I have never been one to set, or when set, achieve fitness goals. When I was in the Navy, my fitness goals were to pass the required Physical Fitness Tests so I didn't have to do extra PT to get caught up. After the Navy I would get the occasional wild hair and start a Couch to 5k program. Note I said start. I gained weight and at my heaviest weighed 289 lbs. That was too large even for me, so I did a couple of the normal diet cycles. I lost and regained a ton of weight, but still, my focus was never on fitness.
Then I required a lung transplant to live, and was told I was to heavy to even be considered for the procedure. That'll sure change your outlook quickly.
That is when I found the Primal Blueprint and started the 21 Day Total Body Transformation, it just made sense. My fitness goals pre-transplant were to be strong enough that if I was fortunate enough to be listed, I would be strong enough to survive the procedure. The clinic prescribed pulmonary rehabilitation and I found one that had experience with IPF patients. I attended pulmonary rehab and purchased a recumbent bike. I also went for walks around the neighborhood. I ended up having to purchase a high flow regulator to do my walks, but I still did them.
As you know, I did lose the weight and was listed. On January 1st 2015, I received my new lungs. Nine days later I was released from the hospital and sent home. Working towards my pre-transplant fitness goals was a large success.
My first fitness goal following the transplant was to be able to take a shower, dry off, and get dressed without having to take long rest breaks in between each step. Post transplant rehab found me surprisingly weak. I have since found studies that show IPF and lung transplant both can lead to long term muscle weakness for various reasons. That is a topic for another post, but if you are feeling weaker than you thought you would, there is a good reason. I worked hard during rehab and tried to walk a little further each day outside of rehab. I graduated rehab with the second furthest Six Minute Walk Test that they had performed on a lung transplant patient. Hard work did pay off.
All exercises and fitness goals following a lung transplant have to be approved by the transplant team. It takes up to 18 months to fully heal following the procedure, and you can do yourself harm by doing the wrong, or too heavy, exercises.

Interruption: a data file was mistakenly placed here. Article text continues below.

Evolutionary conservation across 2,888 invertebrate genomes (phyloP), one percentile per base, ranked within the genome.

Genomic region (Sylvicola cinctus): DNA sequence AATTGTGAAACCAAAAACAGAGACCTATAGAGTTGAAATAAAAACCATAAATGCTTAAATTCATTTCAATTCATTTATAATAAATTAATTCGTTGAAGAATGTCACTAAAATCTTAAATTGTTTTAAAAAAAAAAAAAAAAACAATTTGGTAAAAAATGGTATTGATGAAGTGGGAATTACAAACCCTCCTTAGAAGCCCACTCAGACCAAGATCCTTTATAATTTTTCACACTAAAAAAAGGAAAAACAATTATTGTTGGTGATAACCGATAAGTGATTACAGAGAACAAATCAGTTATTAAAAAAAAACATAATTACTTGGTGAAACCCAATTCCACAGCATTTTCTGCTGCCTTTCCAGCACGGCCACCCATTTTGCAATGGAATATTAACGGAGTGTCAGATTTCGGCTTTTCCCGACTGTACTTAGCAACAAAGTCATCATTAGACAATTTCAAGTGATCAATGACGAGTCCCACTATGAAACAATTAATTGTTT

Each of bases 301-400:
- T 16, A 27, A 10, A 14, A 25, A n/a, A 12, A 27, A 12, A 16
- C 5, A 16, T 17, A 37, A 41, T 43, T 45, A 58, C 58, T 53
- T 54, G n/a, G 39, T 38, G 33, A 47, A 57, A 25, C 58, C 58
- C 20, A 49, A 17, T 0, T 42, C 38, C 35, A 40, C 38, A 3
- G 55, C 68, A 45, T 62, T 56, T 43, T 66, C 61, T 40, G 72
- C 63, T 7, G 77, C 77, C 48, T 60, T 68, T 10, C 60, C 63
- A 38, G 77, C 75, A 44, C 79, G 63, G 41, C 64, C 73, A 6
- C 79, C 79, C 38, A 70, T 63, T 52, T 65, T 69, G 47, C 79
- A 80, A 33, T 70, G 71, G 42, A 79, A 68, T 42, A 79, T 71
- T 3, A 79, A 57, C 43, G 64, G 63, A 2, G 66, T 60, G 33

The procedure to perform a bilateral lung transplant involves cutting the patient from armpit to armpit, and opening the chest up like a clam shell. It takes a long time for the sternum, the pectorals, the nerves and blood vessels to heal properly. Remember, the meds a transplant patient are on slow healing.
Here is an illustration of the incision:
There are very strict weight and exercise type limitations for a good long while after the procedure. Be patient, follow your teams instructions, and do something every day.
As I mentioned previously, I started with walking and using my recumbent bicycle. When cleared, I started using light exercise bands for arm and leg exercises. This did not include push or pull up type exercises or progressions towards those exercises. Push ups and pull ups are two body weight exercises that really involve the chest and need to be taken slowly. When I was approved to start working towards push ups, I started with doing them from the kitchen counter. When I was comfortable from the counter, I moved to a chair, then to the edge of the tub, then the fireplace mantle, then the floor. My goal at that time was a set of 10 push ups from the floor. It took awhile, but I got it, and then some. At each progression I ended up with a bruise along my incision. It cleared up in a couple of days. My team indicated that this was a normal part of the healing process and to just keep an eye on it and let them know if it became painful, got darker, or lasted longer than usual. The same thing happened when I started progressing towards my first pull up, another fitness goal. I still feel it in my chest when I do push up and pull up type exercises.